Tag Archives: traffic

Idea of the Day: Bus Bunching

12 Jul
bus_bunching

Flickr photo by skew-t

If you’d come out of Buckhead Station’s north exit around 6:00 p.m. Tuesday you would have noticed two things: first, that there were far more people waiting for the route 110 bus than normal; second, that traffic was sitting absolutely still on Peachtree as far as you could see in both directions.
At 6:15, with the traffic creeping forward a few feet every few minutes and the bus scheduled to arrive at 6:13 nowhere in sight, you would have probably calculated that walking to the gym about a mile south of the station would be the quicker way to get there. But after walking south for about 10 minutes, around the time you were crossing Maple Drive, you would have noticed a route 110 bus heading north, toward the station you just left. You would have then noticed another one – directly behind the first. The first bus was very, very late. The second was almost on schedule.
What you would have seen is called bus bunching.
Bus bunching occurs when traffic or another delay slows down a bus’ progress along its route so much that the amount of the delay, as it’s compounded by the time required to stop and pick up passengers, exceeds the scheduled time between that bus and the one behind it. As the first bus continues along the route, it falls farther and farther behind schedule, as it has to keep stopping to pick up passengers. The second bus rarely has to stop, as there are very few or no passengers at all to pick up. Eventually the second bus is moving along the route so quickly that it catches up to the first one.  The shorter the headway, the more risk there is for bunching.
WABE and CNN recently posted stories about scientists at Georgia Tech who have developed an anti-bunching technique that relies less on schedules and more on calculated, adjustable delays coordinated by GPS. The system will be fully rolled out for the university’s Stinger Shuttle Tech Trolley system this fall and the developers say they’ve already been contacted by transit authorities here and abroad who are interested in implementing something similar.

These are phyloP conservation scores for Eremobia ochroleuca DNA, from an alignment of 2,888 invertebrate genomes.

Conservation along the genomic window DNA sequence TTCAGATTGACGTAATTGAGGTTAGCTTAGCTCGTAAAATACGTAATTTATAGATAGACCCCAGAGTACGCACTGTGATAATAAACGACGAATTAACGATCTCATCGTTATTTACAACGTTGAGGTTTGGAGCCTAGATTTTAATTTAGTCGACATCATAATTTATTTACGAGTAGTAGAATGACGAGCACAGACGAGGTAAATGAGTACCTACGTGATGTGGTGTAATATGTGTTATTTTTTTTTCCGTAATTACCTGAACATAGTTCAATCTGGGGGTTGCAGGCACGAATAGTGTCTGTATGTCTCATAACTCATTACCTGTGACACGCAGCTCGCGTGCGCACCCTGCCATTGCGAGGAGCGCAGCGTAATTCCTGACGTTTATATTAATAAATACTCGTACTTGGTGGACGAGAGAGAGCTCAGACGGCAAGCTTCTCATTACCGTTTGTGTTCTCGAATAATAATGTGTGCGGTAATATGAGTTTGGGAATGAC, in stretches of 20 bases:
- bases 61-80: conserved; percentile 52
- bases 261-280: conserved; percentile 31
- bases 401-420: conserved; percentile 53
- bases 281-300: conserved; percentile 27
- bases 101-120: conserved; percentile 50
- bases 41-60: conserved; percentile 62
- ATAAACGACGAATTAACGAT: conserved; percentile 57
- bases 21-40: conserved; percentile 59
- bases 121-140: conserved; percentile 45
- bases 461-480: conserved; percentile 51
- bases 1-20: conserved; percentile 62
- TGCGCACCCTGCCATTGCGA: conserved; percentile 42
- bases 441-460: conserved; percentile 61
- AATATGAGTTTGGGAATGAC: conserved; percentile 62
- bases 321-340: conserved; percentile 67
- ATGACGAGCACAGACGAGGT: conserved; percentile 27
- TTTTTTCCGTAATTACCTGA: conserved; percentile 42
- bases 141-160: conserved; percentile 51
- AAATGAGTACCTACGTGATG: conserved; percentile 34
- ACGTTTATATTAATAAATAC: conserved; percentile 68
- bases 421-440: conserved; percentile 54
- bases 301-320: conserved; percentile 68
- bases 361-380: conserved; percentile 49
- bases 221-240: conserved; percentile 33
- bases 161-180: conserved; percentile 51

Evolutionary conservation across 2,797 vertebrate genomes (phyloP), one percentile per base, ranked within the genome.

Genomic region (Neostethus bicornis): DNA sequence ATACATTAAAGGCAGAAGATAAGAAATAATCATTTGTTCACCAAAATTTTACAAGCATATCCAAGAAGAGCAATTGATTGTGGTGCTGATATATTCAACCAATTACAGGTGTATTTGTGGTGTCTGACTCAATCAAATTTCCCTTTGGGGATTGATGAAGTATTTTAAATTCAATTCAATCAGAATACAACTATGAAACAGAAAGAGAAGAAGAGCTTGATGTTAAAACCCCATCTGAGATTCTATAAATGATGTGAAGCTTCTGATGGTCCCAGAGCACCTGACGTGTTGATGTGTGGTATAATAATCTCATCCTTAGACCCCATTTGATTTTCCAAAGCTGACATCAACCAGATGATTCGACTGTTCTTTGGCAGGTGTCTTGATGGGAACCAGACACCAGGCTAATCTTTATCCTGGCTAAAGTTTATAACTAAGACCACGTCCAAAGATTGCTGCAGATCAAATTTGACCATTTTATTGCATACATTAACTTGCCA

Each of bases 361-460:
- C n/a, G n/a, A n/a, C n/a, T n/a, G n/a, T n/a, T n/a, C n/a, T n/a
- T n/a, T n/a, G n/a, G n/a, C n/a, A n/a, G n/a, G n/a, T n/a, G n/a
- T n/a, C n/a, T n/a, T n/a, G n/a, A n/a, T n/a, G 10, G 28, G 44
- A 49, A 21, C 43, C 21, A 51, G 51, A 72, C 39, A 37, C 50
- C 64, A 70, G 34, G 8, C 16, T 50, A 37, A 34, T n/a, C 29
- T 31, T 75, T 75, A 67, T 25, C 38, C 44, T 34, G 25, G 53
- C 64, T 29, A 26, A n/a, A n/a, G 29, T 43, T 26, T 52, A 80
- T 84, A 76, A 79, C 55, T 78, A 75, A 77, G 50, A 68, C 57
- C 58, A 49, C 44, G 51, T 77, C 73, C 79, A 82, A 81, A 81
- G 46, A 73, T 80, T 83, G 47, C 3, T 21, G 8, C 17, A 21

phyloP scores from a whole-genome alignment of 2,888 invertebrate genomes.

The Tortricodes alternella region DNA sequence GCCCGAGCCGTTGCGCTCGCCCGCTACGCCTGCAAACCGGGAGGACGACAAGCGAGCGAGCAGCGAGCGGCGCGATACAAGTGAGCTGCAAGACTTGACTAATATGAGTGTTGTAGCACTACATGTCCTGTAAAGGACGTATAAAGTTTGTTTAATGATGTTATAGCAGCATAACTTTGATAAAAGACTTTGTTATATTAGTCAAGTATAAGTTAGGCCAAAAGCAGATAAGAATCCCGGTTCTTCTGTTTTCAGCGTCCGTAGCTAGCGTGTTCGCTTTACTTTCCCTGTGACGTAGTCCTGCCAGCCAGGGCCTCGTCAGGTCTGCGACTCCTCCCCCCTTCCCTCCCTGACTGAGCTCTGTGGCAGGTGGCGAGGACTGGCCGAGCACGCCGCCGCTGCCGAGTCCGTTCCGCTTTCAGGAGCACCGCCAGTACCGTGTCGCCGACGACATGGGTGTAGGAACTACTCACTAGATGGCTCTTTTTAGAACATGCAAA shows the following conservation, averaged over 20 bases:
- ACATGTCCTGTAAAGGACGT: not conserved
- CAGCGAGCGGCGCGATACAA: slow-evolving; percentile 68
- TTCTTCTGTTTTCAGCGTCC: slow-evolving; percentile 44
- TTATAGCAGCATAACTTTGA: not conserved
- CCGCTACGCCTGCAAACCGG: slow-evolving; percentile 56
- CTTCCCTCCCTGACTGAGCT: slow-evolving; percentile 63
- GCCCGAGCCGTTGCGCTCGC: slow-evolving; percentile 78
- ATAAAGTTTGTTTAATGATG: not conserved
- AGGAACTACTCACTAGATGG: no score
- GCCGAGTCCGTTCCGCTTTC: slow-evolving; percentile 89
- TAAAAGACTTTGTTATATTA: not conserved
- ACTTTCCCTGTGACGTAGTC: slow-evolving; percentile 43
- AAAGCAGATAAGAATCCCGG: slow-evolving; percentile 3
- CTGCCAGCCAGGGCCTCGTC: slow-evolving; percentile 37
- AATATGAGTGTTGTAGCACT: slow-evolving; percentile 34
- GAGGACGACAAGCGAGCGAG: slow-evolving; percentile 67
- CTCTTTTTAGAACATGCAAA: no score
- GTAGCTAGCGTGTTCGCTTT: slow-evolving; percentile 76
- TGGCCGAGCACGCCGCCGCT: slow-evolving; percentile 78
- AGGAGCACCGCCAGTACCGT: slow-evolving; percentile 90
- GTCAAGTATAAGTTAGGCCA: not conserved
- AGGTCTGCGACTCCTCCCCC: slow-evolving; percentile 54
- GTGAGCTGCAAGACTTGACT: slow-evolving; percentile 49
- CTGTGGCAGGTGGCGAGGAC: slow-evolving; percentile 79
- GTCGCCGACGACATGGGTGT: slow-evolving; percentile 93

Advertisements

Slow Going: Congestion stats from ARC

21 Feb

Image: ARC

The latest Atlanta Regional Commission’s “Regional Snapshot” shows how Atlanta’s traffic congestion stats stacks up against 14 other major metros. The ARC analyzed data from the American Community Survey, the American Transportation Research Institute and the Texas Transportation Institute and found Atlanta ranked:

  • 11th for total hours of congestion-related delays
  • 9th for the total number of jobs
  • 4th for the total number of hours that commuters spend traveling to their jobs each year. The Atlanta metro average was 126 hours per year, which equals about three weeks of workdays.
  • 4th for the percentage of workers who have at least a 45-minute commute to work
  • 1st in the Southeast for congestion cost per commuter. Here’s how the congestion cost was calculated

Metro Atlanta’s I-285 and 1-85 North interchange also ranked ninth among the 250 most congested bottlenecks in the country, according to American Transportation Research Institute data.

A possible upside to those numbers: “Areas with the most jobs tend to also have the most congestion,” the ARC report said. So, Atlanta’s status as a major job center is still intact, but that might soon be overshadowed by its reputation as a place to sit in traffic on the way to those jobs.

Vehicles 5, Fixed objects 1

6 Feb

This slideshow requires JavaScript.

A little enhancement to yesterday’s AJC story about the morning power outage in Midtown:

A few minutes before 9:30 a.m. there was a muffled explosion, quickly followed by another explosion, which was accompanied by a reddish-yellow flash of light. Believe it or not, I didn’t think much of it. It had been raining for two days. When I lived in Peachtree Hills, there was a transformer that could be relied upon to blow up in a shower of silver-blue sparks at least a couple of times whenever it rained for more than 24 hours.

But when I looked outside about 10 minutes later, the street was blocked by three police cars, a fire truck and an ambulance to the south. A large, black Chevrolet pickup truck with a utility pole right in the middle of its hood was straddling the curb to the north. There were also two small trees missing.

Continue reading

%d bloggers like this: